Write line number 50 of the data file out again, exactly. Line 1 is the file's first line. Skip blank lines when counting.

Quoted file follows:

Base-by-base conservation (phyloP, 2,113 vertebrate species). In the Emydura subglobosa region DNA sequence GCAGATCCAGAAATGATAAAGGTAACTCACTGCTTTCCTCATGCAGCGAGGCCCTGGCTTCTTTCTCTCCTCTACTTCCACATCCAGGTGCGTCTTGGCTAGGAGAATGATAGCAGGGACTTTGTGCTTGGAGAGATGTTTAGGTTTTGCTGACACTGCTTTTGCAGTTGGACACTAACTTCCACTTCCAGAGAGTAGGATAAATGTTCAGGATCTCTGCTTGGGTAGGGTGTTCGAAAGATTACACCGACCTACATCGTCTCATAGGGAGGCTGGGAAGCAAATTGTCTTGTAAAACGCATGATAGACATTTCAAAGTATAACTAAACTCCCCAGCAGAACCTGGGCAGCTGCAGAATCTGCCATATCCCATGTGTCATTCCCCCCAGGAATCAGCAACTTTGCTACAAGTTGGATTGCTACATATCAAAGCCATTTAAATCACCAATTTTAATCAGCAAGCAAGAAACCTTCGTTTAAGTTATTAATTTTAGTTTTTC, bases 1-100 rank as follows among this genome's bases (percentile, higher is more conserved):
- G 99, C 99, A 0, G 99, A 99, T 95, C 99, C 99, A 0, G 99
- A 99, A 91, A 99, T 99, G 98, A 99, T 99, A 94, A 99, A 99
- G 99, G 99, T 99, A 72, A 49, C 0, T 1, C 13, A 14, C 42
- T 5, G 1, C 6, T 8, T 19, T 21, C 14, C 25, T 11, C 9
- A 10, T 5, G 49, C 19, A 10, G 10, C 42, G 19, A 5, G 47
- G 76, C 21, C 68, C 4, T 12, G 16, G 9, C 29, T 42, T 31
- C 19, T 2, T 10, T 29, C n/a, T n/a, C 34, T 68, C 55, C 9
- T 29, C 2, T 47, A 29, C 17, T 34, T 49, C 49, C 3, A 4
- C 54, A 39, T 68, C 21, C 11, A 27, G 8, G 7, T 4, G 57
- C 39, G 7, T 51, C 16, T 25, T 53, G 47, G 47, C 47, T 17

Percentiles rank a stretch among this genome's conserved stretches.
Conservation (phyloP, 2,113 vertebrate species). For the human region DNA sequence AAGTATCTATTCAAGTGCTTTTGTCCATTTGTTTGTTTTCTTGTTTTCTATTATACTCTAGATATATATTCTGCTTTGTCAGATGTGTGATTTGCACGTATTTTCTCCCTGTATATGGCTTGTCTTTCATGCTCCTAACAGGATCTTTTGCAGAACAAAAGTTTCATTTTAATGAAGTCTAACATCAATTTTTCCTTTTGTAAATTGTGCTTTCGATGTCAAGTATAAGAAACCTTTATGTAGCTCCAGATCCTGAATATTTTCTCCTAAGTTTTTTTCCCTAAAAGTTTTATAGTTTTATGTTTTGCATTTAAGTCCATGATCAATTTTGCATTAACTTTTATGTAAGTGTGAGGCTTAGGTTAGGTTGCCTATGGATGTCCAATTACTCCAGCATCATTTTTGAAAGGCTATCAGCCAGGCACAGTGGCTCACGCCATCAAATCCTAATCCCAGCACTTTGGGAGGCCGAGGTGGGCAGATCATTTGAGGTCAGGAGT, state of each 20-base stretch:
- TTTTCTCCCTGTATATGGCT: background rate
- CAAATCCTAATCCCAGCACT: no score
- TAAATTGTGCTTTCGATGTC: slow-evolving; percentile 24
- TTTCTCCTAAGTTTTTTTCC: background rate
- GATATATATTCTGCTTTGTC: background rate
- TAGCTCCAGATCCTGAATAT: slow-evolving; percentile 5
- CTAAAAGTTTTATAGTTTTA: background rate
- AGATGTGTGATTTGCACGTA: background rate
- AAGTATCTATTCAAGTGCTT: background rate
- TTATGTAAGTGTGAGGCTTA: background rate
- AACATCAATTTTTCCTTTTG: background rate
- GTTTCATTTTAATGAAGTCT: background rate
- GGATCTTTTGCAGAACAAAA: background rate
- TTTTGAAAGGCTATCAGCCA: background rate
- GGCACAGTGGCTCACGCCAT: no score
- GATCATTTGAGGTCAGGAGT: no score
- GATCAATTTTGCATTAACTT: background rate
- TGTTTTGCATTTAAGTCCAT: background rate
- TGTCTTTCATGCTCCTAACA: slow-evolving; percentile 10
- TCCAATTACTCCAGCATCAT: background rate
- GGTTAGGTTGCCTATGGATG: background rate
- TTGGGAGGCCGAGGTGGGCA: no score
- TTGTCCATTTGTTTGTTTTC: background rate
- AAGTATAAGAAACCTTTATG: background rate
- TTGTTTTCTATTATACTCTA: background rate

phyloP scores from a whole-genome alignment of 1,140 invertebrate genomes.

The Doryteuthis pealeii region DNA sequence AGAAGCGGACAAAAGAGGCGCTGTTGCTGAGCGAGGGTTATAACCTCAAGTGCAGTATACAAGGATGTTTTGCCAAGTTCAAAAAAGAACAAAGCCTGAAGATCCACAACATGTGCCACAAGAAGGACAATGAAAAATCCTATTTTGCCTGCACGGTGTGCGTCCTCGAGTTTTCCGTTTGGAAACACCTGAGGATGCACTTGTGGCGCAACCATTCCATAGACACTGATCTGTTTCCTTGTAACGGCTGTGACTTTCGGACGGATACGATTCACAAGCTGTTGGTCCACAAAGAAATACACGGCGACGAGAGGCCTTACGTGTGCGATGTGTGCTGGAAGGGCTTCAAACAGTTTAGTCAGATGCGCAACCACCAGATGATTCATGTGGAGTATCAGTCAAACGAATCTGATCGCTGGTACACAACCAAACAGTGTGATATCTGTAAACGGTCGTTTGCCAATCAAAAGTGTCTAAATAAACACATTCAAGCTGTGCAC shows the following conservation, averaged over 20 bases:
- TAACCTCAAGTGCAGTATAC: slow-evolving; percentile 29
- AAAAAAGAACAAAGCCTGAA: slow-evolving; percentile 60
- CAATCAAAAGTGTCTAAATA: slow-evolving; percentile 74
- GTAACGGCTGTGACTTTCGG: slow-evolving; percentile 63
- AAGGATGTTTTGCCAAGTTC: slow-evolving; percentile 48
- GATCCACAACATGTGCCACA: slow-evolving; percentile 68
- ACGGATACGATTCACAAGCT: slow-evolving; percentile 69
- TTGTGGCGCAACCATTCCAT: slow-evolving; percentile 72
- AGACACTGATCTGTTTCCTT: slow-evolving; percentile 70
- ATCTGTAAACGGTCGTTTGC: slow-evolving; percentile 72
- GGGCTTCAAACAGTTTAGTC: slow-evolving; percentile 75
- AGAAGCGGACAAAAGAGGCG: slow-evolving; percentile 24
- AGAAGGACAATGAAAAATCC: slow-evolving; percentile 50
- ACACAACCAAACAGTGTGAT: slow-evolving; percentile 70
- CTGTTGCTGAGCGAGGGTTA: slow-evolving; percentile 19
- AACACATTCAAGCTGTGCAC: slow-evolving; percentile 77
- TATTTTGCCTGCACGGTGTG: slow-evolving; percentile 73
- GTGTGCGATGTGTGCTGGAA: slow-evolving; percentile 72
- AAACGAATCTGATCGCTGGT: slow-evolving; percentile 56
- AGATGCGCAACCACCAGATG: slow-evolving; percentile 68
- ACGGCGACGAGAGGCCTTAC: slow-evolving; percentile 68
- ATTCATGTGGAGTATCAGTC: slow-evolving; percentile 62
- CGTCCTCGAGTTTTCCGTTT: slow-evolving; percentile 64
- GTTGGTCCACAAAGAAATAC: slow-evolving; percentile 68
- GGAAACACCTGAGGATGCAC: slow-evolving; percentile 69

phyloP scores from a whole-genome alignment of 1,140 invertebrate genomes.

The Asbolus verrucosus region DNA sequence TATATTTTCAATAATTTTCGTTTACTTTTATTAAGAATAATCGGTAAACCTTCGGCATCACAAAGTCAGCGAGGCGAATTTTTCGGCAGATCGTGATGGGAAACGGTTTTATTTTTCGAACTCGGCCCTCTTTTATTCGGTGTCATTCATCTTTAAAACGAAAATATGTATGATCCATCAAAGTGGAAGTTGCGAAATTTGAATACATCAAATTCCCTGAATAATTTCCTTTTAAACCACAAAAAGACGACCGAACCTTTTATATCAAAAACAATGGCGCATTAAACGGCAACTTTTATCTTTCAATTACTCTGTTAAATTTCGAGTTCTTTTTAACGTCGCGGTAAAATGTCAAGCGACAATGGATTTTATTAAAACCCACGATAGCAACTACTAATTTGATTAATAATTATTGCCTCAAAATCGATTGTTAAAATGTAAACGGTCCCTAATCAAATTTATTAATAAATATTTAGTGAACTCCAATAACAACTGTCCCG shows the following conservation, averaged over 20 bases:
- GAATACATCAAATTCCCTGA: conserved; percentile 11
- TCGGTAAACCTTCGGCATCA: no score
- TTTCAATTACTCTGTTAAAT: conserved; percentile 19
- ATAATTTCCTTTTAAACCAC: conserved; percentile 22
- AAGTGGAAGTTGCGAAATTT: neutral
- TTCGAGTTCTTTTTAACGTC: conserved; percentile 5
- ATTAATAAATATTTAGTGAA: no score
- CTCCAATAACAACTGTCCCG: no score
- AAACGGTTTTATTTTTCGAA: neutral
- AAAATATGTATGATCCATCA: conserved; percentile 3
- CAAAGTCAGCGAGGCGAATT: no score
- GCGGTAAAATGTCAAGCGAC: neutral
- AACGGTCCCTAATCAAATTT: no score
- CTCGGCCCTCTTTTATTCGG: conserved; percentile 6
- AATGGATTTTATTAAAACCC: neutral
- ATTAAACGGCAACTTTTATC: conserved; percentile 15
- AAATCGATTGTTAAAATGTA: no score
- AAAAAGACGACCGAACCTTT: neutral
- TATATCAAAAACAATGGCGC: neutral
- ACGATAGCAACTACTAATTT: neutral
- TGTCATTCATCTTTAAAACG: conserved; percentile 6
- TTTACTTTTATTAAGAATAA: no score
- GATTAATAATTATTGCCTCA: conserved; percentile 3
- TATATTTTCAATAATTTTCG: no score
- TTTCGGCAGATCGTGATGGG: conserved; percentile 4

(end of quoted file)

- ATCTGTAAACGGTCGTTTGC: slow-evolving; percentile 72